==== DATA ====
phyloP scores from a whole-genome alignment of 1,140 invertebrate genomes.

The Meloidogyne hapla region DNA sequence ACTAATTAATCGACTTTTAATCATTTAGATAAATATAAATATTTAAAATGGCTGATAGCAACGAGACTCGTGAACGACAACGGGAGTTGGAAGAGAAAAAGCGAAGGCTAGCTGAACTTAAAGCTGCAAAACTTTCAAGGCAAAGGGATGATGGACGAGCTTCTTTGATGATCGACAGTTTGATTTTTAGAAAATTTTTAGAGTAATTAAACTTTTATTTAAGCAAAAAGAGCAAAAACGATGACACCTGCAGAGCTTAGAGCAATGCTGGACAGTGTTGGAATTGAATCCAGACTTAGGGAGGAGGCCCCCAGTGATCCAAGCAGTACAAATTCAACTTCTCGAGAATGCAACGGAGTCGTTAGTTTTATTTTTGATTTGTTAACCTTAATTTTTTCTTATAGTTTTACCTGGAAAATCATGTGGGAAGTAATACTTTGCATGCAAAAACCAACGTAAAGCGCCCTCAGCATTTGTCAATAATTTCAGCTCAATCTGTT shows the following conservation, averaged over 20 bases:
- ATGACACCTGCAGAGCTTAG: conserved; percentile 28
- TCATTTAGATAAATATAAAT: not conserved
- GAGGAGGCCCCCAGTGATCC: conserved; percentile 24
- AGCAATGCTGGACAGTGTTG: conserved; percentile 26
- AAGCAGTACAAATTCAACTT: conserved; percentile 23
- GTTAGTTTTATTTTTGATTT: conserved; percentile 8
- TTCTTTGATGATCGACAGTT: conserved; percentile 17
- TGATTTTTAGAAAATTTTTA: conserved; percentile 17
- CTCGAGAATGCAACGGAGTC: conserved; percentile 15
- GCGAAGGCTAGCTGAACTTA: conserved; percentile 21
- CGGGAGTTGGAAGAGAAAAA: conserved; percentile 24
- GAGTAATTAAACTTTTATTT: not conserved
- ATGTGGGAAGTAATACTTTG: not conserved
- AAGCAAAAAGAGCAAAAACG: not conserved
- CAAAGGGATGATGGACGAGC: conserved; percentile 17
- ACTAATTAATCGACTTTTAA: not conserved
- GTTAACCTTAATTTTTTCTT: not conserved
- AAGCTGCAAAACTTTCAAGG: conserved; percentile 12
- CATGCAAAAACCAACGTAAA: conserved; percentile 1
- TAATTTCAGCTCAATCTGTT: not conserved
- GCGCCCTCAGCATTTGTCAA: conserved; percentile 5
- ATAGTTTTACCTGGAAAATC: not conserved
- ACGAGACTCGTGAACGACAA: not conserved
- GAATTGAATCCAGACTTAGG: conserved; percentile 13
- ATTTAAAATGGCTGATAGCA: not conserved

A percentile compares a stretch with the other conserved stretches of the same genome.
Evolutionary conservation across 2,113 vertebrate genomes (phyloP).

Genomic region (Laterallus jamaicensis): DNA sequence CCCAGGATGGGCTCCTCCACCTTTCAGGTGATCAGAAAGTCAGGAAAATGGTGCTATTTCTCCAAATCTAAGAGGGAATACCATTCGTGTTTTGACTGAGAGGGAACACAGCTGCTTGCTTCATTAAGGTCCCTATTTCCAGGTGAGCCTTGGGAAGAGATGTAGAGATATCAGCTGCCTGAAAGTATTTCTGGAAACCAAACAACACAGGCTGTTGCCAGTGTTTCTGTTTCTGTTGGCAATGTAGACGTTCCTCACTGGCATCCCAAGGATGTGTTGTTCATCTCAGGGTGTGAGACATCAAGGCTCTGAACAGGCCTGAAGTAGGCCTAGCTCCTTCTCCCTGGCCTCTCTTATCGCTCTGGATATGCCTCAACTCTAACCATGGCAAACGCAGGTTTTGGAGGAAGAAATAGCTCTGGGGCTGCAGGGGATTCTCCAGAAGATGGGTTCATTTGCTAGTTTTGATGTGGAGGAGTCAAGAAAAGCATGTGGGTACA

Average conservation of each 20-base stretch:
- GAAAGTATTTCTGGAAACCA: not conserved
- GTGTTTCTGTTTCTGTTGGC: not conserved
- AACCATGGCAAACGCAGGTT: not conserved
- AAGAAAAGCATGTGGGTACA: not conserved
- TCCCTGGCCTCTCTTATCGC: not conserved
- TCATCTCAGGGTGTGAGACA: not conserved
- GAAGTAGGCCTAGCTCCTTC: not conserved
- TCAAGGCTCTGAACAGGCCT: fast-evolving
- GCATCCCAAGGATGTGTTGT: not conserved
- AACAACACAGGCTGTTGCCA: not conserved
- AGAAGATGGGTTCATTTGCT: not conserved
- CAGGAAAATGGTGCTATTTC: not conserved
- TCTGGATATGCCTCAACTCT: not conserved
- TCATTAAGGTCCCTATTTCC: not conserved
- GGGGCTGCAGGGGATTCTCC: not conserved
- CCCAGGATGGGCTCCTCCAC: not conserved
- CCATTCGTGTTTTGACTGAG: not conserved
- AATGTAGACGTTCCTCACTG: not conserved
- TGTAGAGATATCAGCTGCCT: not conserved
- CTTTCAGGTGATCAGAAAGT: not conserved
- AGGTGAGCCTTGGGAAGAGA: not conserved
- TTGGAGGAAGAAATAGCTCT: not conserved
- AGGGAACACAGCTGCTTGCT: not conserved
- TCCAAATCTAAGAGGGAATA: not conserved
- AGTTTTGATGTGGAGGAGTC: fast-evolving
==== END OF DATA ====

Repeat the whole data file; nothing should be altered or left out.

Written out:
phyloP scores from a whole-genome alignment of 1,140 invertebrate genomes.

The Meloidogyne hapla region DNA sequence ACTAATTAATCGACTTTTAATCATTTAGATAAATATAAATATTTAAAATGGCTGATAGCAACGAGACTCGTGAACGACAACGGGAGTTGGAAGAGAAAAAGCGAAGGCTAGCTGAACTTAAAGCTGCAAAACTTTCAAGGCAAAGGGATGATGGACGAGCTTCTTTGATGATCGACAGTTTGATTTTTAGAAAATTTTTAGAGTAATTAAACTTTTATTTAAGCAAAAAGAGCAAAAACGATGACACCTGCAGAGCTTAGAGCAATGCTGGACAGTGTTGGAATTGAATCCAGACTTAGGGAGGAGGCCCCCAGTGATCCAAGCAGTACAAATTCAACTTCTCGAGAATGCAACGGAGTCGTTAGTTTTATTTTTGATTTGTTAACCTTAATTTTTTCTTATAGTTTTACCTGGAAAATCATGTGGGAAGTAATACTTTGCATGCAAAAACCAACGTAAAGCGCCCTCAGCATTTGTCAATAATTTCAGCTCAATCTGTT shows the following conservation, averaged over 20 bases:
- ATGACACCTGCAGAGCTTAG: conserved; percentile 28
- TCATTTAGATAAATATAAAT: not conserved
- GAGGAGGCCCCCAGTGATCC: conserved; percentile 24
- AGCAATGCTGGACAGTGTTG: conserved; percentile 26
- AAGCAGTACAAATTCAACTT: conserved; percentile 23
- GTTAGTTTTATTTTTGATTT: conserved; percentile 8
- TTCTTTGATGATCGACAGTT: conserved; percentile 17
- TGATTTTTAGAAAATTTTTA: conserved; percentile 17
- CTCGAGAATGCAACGGAGTC: conserved; percentile 15
- GCGAAGGCTAGCTGAACTTA: conserved; percentile 21
- CGGGAGTTGGAAGAGAAAAA: conserved; percentile 24
- GAGTAATTAAACTTTTATTT: not conserved
- ATGTGGGAAGTAATACTTTG: not conserved
- AAGCAAAAAGAGCAAAAACG: not conserved
- CAAAGGGATGATGGACGAGC: conserved; percentile 17
- ACTAATTAATCGACTTTTAA: not conserved
- GTTAACCTTAATTTTTTCTT: not conserved
- AAGCTGCAAAACTTTCAAGG: conserved; percentile 12
- CATGCAAAAACCAACGTAAA: conserved; percentile 1
- TAATTTCAGCTCAATCTGTT: not conserved
- GCGCCCTCAGCATTTGTCAA: conserved; percentile 5
- ATAGTTTTACCTGGAAAATC: not conserved
- ACGAGACTCGTGAACGACAA: not conserved
- GAATTGAATCCAGACTTAGG: conserved; percentile 13
- ATTTAAAATGGCTGATAGCA: not conserved

A percentile compares a stretch with the other conserved stretches of the same genome.
Evolutionary conservation across 2,113 vertebrate genomes (phyloP).

Genomic region (Laterallus jamaicensis): DNA sequence CCCAGGATGGGCTCCTCCACCTTTCAGGTGATCAGAAAGTCAGGAAAATGGTGCTATTTCTCCAAATCTAAGAGGGAATACCATTCGTGTTTTGACTGAGAGGGAACACAGCTGCTTGCTTCATTAAGGTCCCTATTTCCAGGTGAGCCTTGGGAAGAGATGTAGAGATATCAGCTGCCTGAAAGTATTTCTGGAAACCAAACAACACAGGCTGTTGCCAGTGTTTCTGTTTCTGTTGGCAATGTAGACGTTCCTCACTGGCATCCCAAGGATGTGTTGTTCATCTCAGGGTGTGAGACATCAAGGCTCTGAACAGGCCTGAAGTAGGCCTAGCTCCTTCTCCCTGGCCTCTCTTATCGCTCTGGATATGCCTCAACTCTAACCATGGCAAACGCAGGTTTTGGAGGAAGAAATAGCTCTGGGGCTGCAGGGGATTCTCCAGAAGATGGGTTCATTTGCTAGTTTTGATGTGGAGGAGTCAAGAAAAGCATGTGGGTACA

Average conservation of each 20-base stretch:
- GAAAGTATTTCTGGAAACCA: not conserved
- GTGTTTCTGTTTCTGTTGGC: not conserved
- AACCATGGCAAACGCAGGTT: not conserved
- AAGAAAAGCATGTGGGTACA: not conserved
- TCCCTGGCCTCTCTTATCGC: not conserved
- TCATCTCAGGGTGTGAGACA: not conserved
- GAAGTAGGCCTAGCTCCTTC: not conserved
- TCAAGGCTCTGAACAGGCCT: fast-evolving
- GCATCCCAAGGATGTGTTGT: not conserved
- AACAACACAGGCTGTTGCCA: not conserved
- AGAAGATGGGTTCATTTGCT: not conserved
- CAGGAAAATGGTGCTATTTC: not conserved
- TCTGGATATGCCTCAACTCT: not conserved
- TCATTAAGGTCCCTATTTCC: not conserved
- GGGGCTGCAGGGGATTCTCC: not conserved
- CCCAGGATGGGCTCCTCCAC: not conserved
- CCATTCGTGTTTTGACTGAG: not conserved
- AATGTAGACGTTCCTCACTG: not conserved
- TGTAGAGATATCAGCTGCCT: not conserved
- CTTTCAGGTGATCAGAAAGT: not conserved
- AGGTGAGCCTTGGGAAGAGA: not conserved
- TTGGAGGAAGAAATAGCTCT: not conserved
- AGGGAACACAGCTGCTTGCT: not conserved
- TCCAAATCTAAGAGGGAATA: not conserved
- AGTTTTGATGTGGAGGAGTC: fast-evolving